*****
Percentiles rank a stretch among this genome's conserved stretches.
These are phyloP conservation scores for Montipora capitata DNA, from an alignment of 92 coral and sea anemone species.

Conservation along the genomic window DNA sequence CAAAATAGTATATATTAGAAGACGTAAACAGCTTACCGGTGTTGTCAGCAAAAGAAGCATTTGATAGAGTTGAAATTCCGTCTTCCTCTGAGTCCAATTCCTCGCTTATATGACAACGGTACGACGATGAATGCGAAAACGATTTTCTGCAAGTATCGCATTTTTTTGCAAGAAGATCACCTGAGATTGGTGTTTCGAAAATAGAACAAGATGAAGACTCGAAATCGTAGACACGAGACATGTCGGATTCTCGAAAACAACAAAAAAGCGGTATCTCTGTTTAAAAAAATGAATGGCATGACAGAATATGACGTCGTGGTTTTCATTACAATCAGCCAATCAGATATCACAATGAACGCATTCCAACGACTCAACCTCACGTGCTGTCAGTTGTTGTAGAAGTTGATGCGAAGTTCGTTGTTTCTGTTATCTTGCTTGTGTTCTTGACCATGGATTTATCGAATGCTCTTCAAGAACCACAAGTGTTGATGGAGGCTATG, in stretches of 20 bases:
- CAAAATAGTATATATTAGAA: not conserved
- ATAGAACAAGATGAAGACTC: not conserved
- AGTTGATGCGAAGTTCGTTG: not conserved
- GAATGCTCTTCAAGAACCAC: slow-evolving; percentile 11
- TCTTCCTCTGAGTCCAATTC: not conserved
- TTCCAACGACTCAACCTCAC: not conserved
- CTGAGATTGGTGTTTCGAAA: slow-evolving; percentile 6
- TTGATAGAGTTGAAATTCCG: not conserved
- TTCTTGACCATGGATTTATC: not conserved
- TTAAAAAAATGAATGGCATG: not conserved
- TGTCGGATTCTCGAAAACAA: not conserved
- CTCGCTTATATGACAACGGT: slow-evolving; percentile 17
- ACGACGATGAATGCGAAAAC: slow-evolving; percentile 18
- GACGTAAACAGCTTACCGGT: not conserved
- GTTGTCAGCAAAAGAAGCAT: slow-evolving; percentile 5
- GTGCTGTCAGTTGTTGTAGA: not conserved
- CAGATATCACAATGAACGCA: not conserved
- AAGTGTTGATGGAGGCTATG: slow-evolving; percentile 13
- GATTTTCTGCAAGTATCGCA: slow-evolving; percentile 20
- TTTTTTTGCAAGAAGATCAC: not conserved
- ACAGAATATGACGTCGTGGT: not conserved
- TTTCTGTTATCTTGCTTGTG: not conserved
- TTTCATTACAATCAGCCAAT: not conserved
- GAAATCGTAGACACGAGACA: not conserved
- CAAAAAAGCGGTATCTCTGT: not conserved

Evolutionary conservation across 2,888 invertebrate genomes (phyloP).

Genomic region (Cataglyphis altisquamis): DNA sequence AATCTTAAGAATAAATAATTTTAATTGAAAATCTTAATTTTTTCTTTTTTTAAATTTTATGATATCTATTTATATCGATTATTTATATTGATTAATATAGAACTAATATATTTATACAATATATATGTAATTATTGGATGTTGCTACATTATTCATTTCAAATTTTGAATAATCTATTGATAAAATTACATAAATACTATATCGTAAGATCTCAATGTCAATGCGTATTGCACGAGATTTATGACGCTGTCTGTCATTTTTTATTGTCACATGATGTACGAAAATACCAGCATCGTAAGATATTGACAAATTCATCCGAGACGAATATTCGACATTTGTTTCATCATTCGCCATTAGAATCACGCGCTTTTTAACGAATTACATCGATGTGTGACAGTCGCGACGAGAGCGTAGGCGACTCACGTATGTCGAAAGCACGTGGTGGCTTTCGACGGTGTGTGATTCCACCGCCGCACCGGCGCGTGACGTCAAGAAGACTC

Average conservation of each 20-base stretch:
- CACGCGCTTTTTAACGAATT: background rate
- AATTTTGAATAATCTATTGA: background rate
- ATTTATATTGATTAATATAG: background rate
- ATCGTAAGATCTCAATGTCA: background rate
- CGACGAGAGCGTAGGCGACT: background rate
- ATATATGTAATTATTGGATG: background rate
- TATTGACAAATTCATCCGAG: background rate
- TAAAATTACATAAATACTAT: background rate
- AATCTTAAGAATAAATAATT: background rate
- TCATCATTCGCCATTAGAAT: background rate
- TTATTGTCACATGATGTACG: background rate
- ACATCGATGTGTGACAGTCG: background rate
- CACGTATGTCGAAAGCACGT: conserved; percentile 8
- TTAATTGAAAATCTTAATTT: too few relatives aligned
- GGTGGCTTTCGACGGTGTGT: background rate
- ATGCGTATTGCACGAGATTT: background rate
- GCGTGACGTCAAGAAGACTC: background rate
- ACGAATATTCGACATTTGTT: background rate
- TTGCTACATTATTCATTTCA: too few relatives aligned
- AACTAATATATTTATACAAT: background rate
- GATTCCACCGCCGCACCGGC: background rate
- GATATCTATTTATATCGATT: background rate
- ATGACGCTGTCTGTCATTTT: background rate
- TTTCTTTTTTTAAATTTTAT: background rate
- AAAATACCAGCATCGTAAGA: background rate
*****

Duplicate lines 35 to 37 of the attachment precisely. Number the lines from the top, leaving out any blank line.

- ATCGTAAGATCTCAATGTCA: background rate
- CGACGAGAGCGTAGGCGACT: background rate
- ATATATGTAATTATTGGATG: background rate